In overweight and obese people, however, leptin signaling is off:
The reason for that mismatch is your brain has an inability to sense leptin. That condition is called "leptin resistance". The "hypothalamus" brain area is specifically affected by the leptin.[94; 95; 96; 97; 98]
As a response to dieting your leptin hormone levels can also change for the negative.[43; 107; 108; 109] Due to low body fat, low leptin levels tell your brain that energy is scarce and that you need to find food.
In both obesity and weight loss leptin levels can thus be off.
When your brain correctly senses leptin levels, however, that will help you keep the weight off.[214; 215] I'll return to leptin in the following section. For now, just ask yourself "why is leptin signaling off in the first place?"
I'll let you ponder about that...
So let's return to the previous subject:
The fact that you'll increase your metabolic rate after overeating if you've got a regular body weight should not be glossed over:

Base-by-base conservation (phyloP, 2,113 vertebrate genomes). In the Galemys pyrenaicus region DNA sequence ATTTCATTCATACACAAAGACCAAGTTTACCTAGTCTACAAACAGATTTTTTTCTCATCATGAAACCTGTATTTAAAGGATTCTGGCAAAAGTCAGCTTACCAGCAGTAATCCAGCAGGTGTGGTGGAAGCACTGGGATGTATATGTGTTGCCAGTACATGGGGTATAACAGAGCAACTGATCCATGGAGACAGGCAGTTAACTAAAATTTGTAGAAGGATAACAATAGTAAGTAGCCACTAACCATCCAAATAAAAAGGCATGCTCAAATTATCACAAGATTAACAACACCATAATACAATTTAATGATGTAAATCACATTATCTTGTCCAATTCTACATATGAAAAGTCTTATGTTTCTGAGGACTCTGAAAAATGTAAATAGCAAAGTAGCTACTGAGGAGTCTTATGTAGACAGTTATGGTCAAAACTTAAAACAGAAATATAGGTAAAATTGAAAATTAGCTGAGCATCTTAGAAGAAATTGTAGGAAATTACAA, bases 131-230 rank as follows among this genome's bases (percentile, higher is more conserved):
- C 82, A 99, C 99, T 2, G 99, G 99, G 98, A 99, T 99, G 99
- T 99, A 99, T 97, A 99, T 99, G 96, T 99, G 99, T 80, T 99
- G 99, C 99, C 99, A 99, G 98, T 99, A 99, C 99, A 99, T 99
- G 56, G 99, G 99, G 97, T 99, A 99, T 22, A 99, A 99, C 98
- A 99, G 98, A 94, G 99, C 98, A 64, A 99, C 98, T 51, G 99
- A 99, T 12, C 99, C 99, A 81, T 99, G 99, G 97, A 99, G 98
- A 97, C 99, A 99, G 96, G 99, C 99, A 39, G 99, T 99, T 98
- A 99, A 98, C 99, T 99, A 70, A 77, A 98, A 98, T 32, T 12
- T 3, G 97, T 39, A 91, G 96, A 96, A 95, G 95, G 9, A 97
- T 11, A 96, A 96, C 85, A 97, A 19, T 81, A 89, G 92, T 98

To become obese, you'll not only need to eat more than you expend, but you need to increase calorie intake to adjust for the increase in caloric expenditure of an enhanced metabolic rate.
Remember the earlier case in which someone weighed 242 pounds with a basal metabolic rate of 2,300 calories? If they were to increase their weight to 270 pounds, their basal metabolic rate may increase to 2,500 calories.
In that case even more calories are needed to promote future weight gain (or to maintain that body weight). Normally, a negative feedback loop thus prevents you from achieving a 300 or 400 pound body weight.
(Assuming that their other calorie expenditures such as exercise stay the same).
Returning to the Holidays example: if you gain a few pounds around Christmas, your resting metabolic rate may increase with 100 calories per day, allowing you to lose excess body fat over the next couple of weeks.
Additionally, increasing caloric intakes do thus have an effect on obesity.
If you consume just a few percent of calories more than you expend each year, and continue that pattern over long periods time, you'll end up morbidly obese.
As humans have not been underweight or obese for millions of years, body weight is thus tightly regulated under normal circumstances.
I've now ended up with a paradox: over-eating causes you to be obese, but eating less causes metabolic slowdown. The solution to that paradox is found in the next sections.
On another note: